Sgambati was born in Rome, the son of an Italian father and English mother. Educated in the ancient town of Trevi in the region of Umbria, he gained early experience as a singer and conductor whilst also writing church music.
In 1860 he settled in Rome where he worked hard to gain an acceptance of German music, then little known in Italy. Remarkably, Beethoven’s Symphony No.3 (The Eroica) did not have a single performance in Italy until 1867. He was supported in his endeavours by Liszt, who was at that time in Rome.
During this time he wrote a quartet, two piano quintets, an octet, and the overture Cola di Rienzo (1866). In the same year as his overture, Sgambati conducted Liszt's Dante Symphony, and, travelling to Munich with Liszt, heard Richard Wagner's music for the first time. His first collection of songs was published in1870 and his Symphony No.1 in D major Op.16 was played at the Palazzo del Quirinale on 28th March 1881.
Sgambatio wrote his Piano Concerto in G minor Op.15 in 1878/80 which he performed during his first visit to England in 1882. His Symphony No. 2 in E flat was written in 1883/85 and his Sinfonia epitalamio was given at the Philharmonic during his second visit to England, in 1891. Sgambati’s largest work, the Messa da Requiem, Op. 38 (1895/1901), was performed in Rome 1901.
Naxos www.naxos.com have just issued a recording of his Overture: Cola di Rienzo and Symphony No.1 in D major Op.16 performed by the Orchestra Sinfonica di Roma conducted by Francesco La Vecchia. www.francescolavecchia.com www.orchestrasinfonicadiroma.it
It is a richly varied work, full of interest with a wonderfully transparent orchestration. A slow, quiet, melody opens the overture before woodwind join in, hesitantly playing triplets which are then taken up by the strings as the music grows louder and more decisive. The opening melody returns several times during the course of the overture. The music quickens and so emboldened flows along with a great forward momentum. There are brass interjections, passages for woodwind and muted trumpets before a quiet section with a rich string melody.
A brief passionate climax precedes the return of a variant of the opening theme. The music rises again with woodwind against strings leading to a dramatic section before falling back again with brass playing over the strings. A lighter sounding theme is introduced by a harp leading to music for strings and woodwind that has a balletic feel before building again to a climax. The music falls again before low brass intone a melancholy theme. The brass rises louder intoning the same theme. Clarinets and rippling strings enter with a lovely variant of the original melody in a glorious coda.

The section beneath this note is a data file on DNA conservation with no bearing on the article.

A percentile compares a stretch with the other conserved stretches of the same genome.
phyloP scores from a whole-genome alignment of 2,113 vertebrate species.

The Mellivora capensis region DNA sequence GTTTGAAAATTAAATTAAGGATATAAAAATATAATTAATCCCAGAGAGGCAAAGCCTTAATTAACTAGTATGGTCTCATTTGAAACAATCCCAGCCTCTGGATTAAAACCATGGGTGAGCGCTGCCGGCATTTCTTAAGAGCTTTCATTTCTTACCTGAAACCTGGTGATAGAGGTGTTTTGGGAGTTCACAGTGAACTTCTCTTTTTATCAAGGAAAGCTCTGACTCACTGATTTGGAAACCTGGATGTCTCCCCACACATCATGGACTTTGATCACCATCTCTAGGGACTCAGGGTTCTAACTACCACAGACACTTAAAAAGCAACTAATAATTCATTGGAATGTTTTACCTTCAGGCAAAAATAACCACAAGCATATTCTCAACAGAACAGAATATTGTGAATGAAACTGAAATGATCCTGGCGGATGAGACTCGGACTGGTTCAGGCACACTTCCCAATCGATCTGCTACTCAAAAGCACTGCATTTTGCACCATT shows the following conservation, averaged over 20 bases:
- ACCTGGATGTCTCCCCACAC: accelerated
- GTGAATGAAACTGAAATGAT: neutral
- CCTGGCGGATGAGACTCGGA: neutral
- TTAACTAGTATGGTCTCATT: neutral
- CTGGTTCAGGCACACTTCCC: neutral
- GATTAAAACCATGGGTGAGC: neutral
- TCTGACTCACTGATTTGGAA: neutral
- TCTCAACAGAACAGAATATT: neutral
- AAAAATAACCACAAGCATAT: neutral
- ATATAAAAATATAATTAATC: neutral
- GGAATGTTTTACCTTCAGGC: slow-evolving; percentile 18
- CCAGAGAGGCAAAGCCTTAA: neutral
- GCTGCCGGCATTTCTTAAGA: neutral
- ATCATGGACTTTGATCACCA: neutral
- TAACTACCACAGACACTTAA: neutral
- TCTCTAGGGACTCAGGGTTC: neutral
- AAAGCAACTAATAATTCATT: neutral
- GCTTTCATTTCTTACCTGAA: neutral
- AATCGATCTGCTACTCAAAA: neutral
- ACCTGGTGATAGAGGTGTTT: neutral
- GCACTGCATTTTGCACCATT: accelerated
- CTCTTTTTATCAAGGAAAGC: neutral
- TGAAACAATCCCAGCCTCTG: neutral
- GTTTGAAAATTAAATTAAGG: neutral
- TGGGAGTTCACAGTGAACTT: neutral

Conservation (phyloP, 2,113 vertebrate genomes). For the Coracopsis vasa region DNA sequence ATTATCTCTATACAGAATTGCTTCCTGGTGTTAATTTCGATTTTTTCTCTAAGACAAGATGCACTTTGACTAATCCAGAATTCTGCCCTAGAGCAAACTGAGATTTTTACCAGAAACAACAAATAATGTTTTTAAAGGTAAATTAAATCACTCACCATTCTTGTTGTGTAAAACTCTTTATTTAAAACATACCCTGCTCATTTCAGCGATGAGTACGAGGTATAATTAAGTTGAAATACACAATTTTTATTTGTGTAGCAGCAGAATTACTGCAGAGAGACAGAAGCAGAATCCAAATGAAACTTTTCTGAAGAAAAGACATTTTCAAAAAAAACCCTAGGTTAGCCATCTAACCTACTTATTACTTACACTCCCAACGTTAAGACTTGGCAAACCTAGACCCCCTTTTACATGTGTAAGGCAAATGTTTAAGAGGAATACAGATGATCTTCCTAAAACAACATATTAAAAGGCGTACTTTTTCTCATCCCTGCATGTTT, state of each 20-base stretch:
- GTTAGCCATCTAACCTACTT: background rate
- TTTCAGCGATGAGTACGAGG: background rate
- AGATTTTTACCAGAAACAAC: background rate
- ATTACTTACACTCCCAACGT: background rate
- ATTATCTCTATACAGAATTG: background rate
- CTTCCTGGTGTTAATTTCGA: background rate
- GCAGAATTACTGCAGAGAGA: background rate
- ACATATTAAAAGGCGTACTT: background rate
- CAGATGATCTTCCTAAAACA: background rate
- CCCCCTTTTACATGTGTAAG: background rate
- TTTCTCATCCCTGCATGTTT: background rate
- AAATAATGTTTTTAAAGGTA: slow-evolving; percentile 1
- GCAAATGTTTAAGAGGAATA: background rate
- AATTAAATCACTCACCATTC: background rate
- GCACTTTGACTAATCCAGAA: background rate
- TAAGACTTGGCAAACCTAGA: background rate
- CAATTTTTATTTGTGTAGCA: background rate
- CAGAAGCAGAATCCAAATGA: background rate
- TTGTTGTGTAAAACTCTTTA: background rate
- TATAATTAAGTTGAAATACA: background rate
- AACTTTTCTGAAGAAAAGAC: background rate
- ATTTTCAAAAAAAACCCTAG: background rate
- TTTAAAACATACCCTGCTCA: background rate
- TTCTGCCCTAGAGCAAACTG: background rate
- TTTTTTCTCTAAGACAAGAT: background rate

Sgambati’s Symphony No.1 in D major Op.16 is a substantial work in five movements, lasting around 43 minutes. The allegro vivace non troppo opens lightly with an attractive flowing melody which is then developed. Such is the variety of treatment by the composer that the ear never becomes jaded. The music is constantly changing with new ideas, variants, instrumental colours and rhythms. During the course of the development we hear attractive variants for clarinet and cellos, then flute and oboe, and then bassoons with the lowers strings. There are occasionally hints of Schumann.
The second movement andante mesto opens on cellos and basses before a slightly Mendelssohnian tune on the woodwind and strings is heard. There is a rising motif, then a section featuring a solo flute before the music eventually broadens out with a great sense of Wagnerian freedom. The opening theme eventually returns on the oboe to end the movement.
There then follows a scherzo: presto full of invention with again that same clarity of orchestration combined with some lovely rhythmic bounce. The music is constantly changing and full of ideas.
The serenata is a lovely creation, opening on the violins, before more strings appear with a hesitant theme. Woodwind and brass quietly enter whilst the violins continue to play a more flowing melody against the hesitant string theme. Eventually the music becomes more expansive in a theme that, oddly, reminded me of the first movement of Edmund Rubbra’s Fourth Symphony written some 60 years later. Later the woodwind and brass join, quietly weaving around the melody. It is the beautiful textures that Sgambati achieves that mark this movement out.
The finale allegro rushes ahead full of purpose yet still with beautifully orchestral detail that is constantly changing the opening motif. A quiet interlude introduces a slower section before the music starts to build again arriving at a broad flowing melody that leads to the wonderfully vibrant coda.
Whilst there is a Germanic undertone to the music there is also a distinctive freshness and breadth to this music that is very appealing. The performances by Orchestra Sinfonica di Roma under Francesco La Vecchia are excellent as is the recording. Let’s hope that Naxos will give us Sgambati’s Second Symphony.